Posted: Mon 19th Oct 2020

Welsh Government “didn’t think £500 care worker bonus through”, says social care spokeswoman

News and Info from Deeside, Flintshire, North Wales
This article is old - Published: Monday, Oct 19th, 2020

A county’s social care spokeswoman says Welsh Government didn’t “think through” a £500 bonus for North Wales care workers, which will now be taxed.

Bobby Feeley, Denbighshire council’s lead member for wellbeing and independence, said Welsh Government should have established the tax position before announcing the bonus for care home workers on May 1.

The Unison union wrote to Prime Minister Johnson in June, outlining how poor wages meant many care staff receiving the bonus would be in receipt of Universal Credit and, of those, any earning above £12,500 would end up taking home around £125.

The union also demanded “systemic low pay” within care is addressed and called for “sustained investment to lift care workers out of in-work poverty”.

A rejection of the proposal to make the payments exempt was finally received by Unison last week, from Treasury Minister Jesse Norman MP, who had been passed the letter by Number 10.

Cllr Feeley, who represents Ruthin, said: “It was announced before the Welsh Government put any thought into how it would be distributed.

“I think local authorities have tried to do the best they can to get the money to the people who deserve it.

“It’s a wonderful notion but I don’t think think they thought through how it was going to be done – whoever put it together didn’t put it together well enough.

“It’s a real shame for staff who thought it was going to be £500. Let’s hope it’s helped enough people but some will be very disappointed.”

Welsh Government and unions in Wales had been lobbying Prime Minister Boris Johnson to instruct HMRC and Universal Credit to make the payment exempt in recognition of carers’ service during the pandemic.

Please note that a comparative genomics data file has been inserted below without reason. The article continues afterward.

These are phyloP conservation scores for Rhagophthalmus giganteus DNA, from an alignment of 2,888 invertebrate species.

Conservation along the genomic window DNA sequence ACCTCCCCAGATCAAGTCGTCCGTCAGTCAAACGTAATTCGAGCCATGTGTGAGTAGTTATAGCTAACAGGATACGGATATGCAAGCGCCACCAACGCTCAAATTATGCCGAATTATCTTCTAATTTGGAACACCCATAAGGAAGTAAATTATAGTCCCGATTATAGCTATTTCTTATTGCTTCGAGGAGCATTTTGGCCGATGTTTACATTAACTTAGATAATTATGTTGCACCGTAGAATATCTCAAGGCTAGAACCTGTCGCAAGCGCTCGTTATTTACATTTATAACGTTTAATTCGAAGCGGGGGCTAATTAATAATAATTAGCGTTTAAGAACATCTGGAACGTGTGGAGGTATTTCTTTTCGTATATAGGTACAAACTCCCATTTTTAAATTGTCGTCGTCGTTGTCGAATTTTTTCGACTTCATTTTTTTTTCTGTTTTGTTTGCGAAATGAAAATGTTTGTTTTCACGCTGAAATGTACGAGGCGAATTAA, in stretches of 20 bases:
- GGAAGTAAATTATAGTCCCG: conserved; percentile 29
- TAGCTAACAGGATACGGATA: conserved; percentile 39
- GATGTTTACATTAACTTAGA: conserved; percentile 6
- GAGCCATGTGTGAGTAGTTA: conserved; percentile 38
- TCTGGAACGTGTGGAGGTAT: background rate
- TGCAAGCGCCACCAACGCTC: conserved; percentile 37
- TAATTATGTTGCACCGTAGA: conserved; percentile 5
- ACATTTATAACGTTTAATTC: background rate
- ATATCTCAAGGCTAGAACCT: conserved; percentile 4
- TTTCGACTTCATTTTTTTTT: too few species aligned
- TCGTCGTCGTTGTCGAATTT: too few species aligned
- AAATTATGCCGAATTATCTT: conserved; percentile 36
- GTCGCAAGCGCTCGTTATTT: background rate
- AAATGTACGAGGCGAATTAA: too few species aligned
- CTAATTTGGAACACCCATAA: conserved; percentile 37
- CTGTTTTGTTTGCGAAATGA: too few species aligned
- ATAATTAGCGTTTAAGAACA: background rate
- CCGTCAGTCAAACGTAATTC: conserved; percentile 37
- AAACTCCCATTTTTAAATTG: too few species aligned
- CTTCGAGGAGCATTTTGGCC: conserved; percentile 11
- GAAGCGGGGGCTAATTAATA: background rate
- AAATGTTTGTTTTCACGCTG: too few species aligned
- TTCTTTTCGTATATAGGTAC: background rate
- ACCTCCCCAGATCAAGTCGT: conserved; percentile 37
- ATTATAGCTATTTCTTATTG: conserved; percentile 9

Number 10 passed the letter to Mr Norman, who wrote back on behalf of the PM on October 7.

He said: “The carer’s bonus payment to employees functions as a top up to wages, and is thus taxable as earnings under normal rules.

“This is consistent with the approach across different forms of financial support at this time.”

Karen Loughlin, Unison Cymru Wales regional secretary, was scathing in her response to what she called the Prime Minister’s “disgraceful decision”.

She said: “This bonus was meant for hard-pressed care workers and their families, not to disappear into the Treasury’s coffers

“Care workers have looked after our loved ones under difficult and frightening circumstances during the pandemic and they were applauded by Boris Johnson.

“This decision shows he’s not on the side of care workers or working people in Wales. They have every right to feel bitter.

“The super-rich have become even wealthier during the lockdown but the people whose jobs are most socially valuable are forced to struggle on the breadline.

“The Secretary of State for Wales, Simon Hart, should be banging the Cabinet table for the people of Wales but that doesn’t seem to be happening either.”

A Welsh Government spokeswoman said: “We’re disappointed the UK Government has chosen to tax this special payment for social care workers, taking money out of the pockets of some of the hardest working care staff in Wales.”

By Jez Hemming – Local Democracy Reporter

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